While Saint Joseph, the Most Pure Virgin, and the Divine Infant were journeying to Egypt, robbers stopped them in the desert, with the intention of stealing their donkey that carried on its back all of their meager belongings. One of the thieves, in fact their leader, noticing how beautiful was the Babe, marveled, exclaiming, "If God were to assume flesh, He could not be fairer than this Child!" Whereupon, he forbade his companions to harm the travelers. At this the Most Pure Theotokos assured the robber, "One day this Infant will reward you richly for having protected Him." That thief was the very same one crucified with Christ, to whom the Lord said, "Today shalt thou be with Me in paradise." When the robber died, the Mother of God's prophecy was fulfilled, and the Wise Thief received his rich reward.

After arriving in Egypt, the travelers found themselves in the Thebaid, approaching Hermopolis. Near the gates of the city, there was a very beautiful tree called "Persea," which, on account of its imposing height, the idolatrous people worshipped it as a god, offering it sacrifices. When the immaculate Mother of God and the Divine Infant drew near this tree, it began to tremble violently, and the demons who dwelt within it fled. Then the tree bent over in obeisance so its top touched the ground, thus professing to its Creator the adoration that was His due, and showing its respect for His Mother, the Most Pure Virgin. The holy travelers stopped to rest beneath it, sheltering themselves from the sun in its abundant shade. The tree thereafter remained bent, as a testimony to Christ-God's flight into Egypt, and its leaves acquired the power to heal all diseases. Later, the Lord, with Mary and Joseph, entered the city, and the first heathen temple they approached, with the idols in the building, came crashing down. This temple is mentioned in The Lausiac History, in which it is written, "We also saw in Hermopolis the house of idols, wherein all the idols that were in it fell to the floor upon their faces when our Redeemer entered." Likewise, when Christ and His Most Pure Mother went into a temple in the town of Siren, the three hundred and sixty-five statues in it toppled over. Throughout Egypt, wherever the Lord went, the idols fell and were smashed, forcing the demons to leave. Thus the prophecy uttered by Jeremiah to the pagan priests when he was in Egypt, and recorded by Saint Epiphanius in his Life of the prophet, was fulfilled: "When a virgin mother comes here with a child that was laid in a manger, the idols shall come tumbling down, and the gods made by men's hands shall be destroyed."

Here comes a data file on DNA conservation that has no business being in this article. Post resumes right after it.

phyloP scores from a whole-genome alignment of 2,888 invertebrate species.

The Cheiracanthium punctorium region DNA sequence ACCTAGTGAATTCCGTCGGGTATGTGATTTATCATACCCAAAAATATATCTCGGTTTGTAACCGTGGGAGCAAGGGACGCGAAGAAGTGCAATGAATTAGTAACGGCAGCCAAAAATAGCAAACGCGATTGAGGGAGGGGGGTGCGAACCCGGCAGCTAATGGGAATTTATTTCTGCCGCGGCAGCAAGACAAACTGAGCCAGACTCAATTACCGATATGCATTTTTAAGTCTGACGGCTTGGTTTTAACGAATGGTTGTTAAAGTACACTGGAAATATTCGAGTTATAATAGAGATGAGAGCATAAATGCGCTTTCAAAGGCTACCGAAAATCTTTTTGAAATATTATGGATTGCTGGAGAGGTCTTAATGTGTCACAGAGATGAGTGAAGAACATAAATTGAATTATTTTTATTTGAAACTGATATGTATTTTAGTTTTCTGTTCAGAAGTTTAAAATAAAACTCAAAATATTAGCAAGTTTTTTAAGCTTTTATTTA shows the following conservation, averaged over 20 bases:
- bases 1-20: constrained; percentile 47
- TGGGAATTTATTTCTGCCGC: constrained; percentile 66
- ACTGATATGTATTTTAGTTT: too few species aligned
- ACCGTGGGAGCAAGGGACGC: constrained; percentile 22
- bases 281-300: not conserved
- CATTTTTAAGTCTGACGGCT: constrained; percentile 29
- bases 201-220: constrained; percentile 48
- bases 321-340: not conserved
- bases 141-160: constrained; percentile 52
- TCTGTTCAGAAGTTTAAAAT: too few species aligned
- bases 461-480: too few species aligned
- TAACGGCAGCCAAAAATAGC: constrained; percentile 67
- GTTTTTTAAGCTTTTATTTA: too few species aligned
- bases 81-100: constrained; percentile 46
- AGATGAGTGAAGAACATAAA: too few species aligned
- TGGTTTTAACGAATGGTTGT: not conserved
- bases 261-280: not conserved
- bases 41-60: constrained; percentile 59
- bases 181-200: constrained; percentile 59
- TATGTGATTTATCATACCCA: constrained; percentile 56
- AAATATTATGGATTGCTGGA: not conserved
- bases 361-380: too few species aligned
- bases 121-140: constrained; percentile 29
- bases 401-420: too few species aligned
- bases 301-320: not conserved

The Most Pure Mother of God and Christ remained for some time in Egypt, but it is uncertain exactly how long. In any case, they did not leave until Herod's death, as the Gospel says: "They were there until the death of Herod." After the massacre of the 14,000 children in Bethlehem, the wretched king perished miserably, and the Angel appeared again to Joseph in a dream, commanding him to return to the land of Israel, since they were "dead which sought the young Child's life." It turned out, however, that Herod’s son Archelaus was no better than his father, torturing and executing many. No sooner did he arrive in Jerusalem than he slew three thousand people. Likewise, on one of the great Jewish feasts, he slaughtered a multitude of citizens immediately in front of the entrance of the Temple. Eventually he was denounced before Caesar for his cruelty, removed from power, and exiled. When Saint Joseph, therefore, was visited by the same Angel that had appeared to him before, and was informed that the wicked Archelaus was ruler in Judea, he went to Galilee, where Herod Antipas ruled less brutally. Saint Joseph returned to his house in Nazareth and remained there with the Divine Child and the immaculate Virgin. Thus the saying concerning Christ the Lord "spoken by the prophets" was fulfilled, for they had foretold that He "would be called a Nazarene." Unto Him Who fled to Egypt for our salvation, Christ our God, be praise, honor, and glory forever. Amen!